And I see no obstacles for administrators to start their developer path as well: all they need is passion, curiosity and patience, Rome wasn’t built in a day and your developer skills won’t for sure.

Trailhead is the starting point for any career path and I guess in the coming years we’ll see artificial intelligence absolutely stealing the show in Salesforce world and so admins should be prepared for the revolution that is taking place year after year.

On making an impact in the Salesforce community

You have created highly popular Salesforce browser extensions like ORGanizer. Tell us about how this came about? What does it take to build such successful products? Are you working on or planning to work on similar projects now?

I said that boredom is my fuel: when I get bored I usually start a new project or a new hobby, and ORGanizer for Salesforce Chrome & Firefox extension (available at https://organizer.enree.co) is no different. It started as a personal project to ease my daily work with Salesforce projects, by adding little features that could speed up my administrative and coding tasks, while increasing my overall productivity. Then I thought, why not deliver this cool thing to my Salesforce Ohana?

That’s where I believe the community took notice of me and it has remained one of the main reasons for my Salesforce MVP nomination.

After the cool experience of writing a book, which is something that has been on my check list since I was a child, I have a few side projects related to Salesforce with some trailblazer friends, that I believe will have a great impact on the Ohana. And, why not, perhaps another book in 2020?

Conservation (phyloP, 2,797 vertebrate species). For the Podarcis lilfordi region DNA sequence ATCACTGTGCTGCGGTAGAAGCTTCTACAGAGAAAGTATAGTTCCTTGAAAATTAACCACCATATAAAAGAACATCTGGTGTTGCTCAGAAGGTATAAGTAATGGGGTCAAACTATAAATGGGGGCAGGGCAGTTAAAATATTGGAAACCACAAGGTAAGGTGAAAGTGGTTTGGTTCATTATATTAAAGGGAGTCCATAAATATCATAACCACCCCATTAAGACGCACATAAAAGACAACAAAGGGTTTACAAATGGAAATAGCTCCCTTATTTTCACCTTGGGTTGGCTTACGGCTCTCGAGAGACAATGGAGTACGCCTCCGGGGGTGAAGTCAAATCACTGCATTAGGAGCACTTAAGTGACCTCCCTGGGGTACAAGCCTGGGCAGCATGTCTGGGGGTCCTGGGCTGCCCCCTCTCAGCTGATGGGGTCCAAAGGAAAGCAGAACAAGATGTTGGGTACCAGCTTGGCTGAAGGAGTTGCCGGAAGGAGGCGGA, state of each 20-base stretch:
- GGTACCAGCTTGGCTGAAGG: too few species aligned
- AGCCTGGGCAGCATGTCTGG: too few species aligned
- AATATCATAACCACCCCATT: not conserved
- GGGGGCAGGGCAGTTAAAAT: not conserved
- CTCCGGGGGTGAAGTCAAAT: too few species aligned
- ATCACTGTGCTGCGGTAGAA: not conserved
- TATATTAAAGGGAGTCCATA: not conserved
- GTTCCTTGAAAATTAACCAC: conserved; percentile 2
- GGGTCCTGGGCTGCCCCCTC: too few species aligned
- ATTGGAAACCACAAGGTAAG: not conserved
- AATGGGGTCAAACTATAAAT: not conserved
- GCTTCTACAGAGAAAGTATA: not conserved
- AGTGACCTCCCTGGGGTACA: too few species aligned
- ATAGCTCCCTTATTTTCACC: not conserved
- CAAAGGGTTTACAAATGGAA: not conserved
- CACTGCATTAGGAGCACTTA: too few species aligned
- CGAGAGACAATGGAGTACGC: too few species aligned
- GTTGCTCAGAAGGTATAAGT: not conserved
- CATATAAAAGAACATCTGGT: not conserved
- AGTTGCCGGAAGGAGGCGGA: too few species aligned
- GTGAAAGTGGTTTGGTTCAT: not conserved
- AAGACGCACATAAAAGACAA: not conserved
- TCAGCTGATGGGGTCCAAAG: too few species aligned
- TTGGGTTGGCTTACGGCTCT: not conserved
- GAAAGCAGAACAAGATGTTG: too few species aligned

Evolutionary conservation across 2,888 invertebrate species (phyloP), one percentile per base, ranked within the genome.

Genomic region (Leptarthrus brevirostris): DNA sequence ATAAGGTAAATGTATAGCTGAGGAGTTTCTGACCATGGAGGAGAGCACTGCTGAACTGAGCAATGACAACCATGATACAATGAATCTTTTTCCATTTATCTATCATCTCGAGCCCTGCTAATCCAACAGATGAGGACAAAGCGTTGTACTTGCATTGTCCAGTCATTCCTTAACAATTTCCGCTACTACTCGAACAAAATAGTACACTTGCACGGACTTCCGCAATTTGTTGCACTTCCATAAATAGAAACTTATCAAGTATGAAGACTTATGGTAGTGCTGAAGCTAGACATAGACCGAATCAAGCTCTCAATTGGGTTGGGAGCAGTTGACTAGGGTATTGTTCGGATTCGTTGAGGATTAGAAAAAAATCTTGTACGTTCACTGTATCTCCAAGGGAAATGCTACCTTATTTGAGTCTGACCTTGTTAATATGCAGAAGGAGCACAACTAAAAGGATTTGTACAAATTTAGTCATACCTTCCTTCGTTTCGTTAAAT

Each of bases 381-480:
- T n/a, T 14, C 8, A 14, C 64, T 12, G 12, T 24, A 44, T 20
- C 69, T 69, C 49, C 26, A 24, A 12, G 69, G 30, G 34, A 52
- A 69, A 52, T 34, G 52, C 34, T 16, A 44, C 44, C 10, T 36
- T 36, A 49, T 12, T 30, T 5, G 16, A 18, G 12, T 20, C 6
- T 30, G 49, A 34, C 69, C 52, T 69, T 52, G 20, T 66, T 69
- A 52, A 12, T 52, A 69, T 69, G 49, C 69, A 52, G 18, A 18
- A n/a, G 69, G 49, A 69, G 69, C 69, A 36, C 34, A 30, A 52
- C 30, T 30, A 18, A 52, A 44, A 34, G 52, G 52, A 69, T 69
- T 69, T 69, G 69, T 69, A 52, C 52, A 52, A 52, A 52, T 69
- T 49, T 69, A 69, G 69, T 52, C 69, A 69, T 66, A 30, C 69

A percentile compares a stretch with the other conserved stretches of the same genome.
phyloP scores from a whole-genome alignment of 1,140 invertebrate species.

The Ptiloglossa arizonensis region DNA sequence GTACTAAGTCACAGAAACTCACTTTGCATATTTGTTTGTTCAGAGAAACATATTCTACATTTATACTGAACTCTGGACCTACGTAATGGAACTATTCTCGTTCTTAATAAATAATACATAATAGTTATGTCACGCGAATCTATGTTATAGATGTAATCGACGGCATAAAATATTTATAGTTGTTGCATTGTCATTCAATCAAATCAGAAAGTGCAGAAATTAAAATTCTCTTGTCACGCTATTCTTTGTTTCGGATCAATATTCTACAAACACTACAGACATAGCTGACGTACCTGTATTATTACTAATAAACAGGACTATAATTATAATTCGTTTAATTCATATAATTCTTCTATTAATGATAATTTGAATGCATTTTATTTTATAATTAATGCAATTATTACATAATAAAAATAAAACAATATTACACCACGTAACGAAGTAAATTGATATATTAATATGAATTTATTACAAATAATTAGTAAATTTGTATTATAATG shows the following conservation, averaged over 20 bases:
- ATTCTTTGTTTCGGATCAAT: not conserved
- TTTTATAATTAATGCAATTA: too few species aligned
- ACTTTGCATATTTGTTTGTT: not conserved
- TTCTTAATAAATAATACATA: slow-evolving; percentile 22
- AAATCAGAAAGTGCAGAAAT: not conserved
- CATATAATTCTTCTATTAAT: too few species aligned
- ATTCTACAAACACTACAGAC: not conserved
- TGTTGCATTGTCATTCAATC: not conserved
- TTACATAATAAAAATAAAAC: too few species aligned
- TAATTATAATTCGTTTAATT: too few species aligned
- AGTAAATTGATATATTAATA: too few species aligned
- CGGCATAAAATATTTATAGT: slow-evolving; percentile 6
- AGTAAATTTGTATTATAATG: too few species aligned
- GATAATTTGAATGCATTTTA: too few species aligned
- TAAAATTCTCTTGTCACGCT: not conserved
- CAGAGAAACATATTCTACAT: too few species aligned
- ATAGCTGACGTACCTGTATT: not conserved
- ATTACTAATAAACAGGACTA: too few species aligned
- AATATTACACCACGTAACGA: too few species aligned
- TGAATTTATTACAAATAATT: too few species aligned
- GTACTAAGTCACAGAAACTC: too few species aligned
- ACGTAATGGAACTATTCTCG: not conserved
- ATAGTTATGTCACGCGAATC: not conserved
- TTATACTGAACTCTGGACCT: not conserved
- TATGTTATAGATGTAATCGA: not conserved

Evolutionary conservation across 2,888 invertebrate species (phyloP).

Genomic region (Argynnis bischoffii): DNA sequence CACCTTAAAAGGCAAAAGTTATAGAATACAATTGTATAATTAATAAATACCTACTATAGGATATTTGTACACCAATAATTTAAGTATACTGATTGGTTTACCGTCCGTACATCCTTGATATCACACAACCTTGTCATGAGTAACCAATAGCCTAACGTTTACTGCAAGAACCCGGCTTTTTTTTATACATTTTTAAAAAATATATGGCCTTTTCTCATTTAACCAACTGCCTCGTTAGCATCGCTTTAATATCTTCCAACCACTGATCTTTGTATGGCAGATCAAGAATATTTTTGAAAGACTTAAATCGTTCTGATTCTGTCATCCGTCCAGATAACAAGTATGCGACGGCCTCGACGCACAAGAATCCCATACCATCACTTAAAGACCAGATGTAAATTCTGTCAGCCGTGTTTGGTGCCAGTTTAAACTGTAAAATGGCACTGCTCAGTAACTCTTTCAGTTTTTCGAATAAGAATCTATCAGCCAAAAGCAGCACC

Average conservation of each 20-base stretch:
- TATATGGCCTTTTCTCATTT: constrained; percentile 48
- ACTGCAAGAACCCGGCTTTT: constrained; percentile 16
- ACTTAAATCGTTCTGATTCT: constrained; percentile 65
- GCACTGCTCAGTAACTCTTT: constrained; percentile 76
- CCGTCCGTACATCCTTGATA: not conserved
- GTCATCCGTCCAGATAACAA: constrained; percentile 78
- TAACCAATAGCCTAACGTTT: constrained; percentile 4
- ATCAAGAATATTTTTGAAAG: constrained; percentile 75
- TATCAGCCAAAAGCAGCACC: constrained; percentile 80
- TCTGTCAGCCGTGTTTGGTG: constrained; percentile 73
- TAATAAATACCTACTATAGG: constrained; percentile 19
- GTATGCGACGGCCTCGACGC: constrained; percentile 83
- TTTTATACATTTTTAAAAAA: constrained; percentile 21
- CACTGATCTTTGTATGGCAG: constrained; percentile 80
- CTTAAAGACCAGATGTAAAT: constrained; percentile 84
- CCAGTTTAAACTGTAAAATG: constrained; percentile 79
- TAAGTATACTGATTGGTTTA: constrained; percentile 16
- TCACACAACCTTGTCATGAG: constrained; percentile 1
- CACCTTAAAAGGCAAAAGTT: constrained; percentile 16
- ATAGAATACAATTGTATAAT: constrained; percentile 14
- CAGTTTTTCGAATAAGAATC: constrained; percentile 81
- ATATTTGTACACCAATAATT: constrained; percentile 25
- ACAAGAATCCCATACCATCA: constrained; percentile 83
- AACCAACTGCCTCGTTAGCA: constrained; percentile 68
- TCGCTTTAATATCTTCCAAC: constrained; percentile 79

Author Bio

Enrico Murru is a Solution and Technical Architect at WebResults (an engineering company), an Italian platinum Salesforce partner, and an Independent Software Vendor (ISV). He has completed his MSc in Electronic Engineering at the University of Cagliari in 2007.

In 2013, he launched a blog named Nerd @ Work. In 2016, he was nominated as the first Italian Salesforce MVP for his commitment to the Salesforce community. Then over the course of 3 years, Murru gained 20 Salesforce certifications, including the Salesforce Technical Architect certification. In 2016, he started one of the most popular projects, the ORGanizer for Salesforce Chrome and Firefox extension.

You can follow him on Twitter @Enreeco, LinkedIn, GitHub, Trailblazer Community as well as on his personal blog page.

Are you planning to embark on the journey of being a Salesforce Advanced Administrator? Confused about the various Salesforce certification programs and don’t know what to choose? Grab this book right now! The Salesforce Advanced Administrator Certification Guide will help you master data access security, monitoring and auditing, and understanding best practices for handling change management and data across organizations.

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Being a Senior Content Marketing Editor at Packt Publishing, I handle vast array of content in the tech space ranging from Data science, Web development, Programming, Cloud & Networking, IoT, Security and Game development. With prior experience and understanding of Marketing I aspire to grow leaps and bounds in the Content & Digital Marketing field. On the personal front I am an ambivert and love to read inspiring articles and books on life and in general.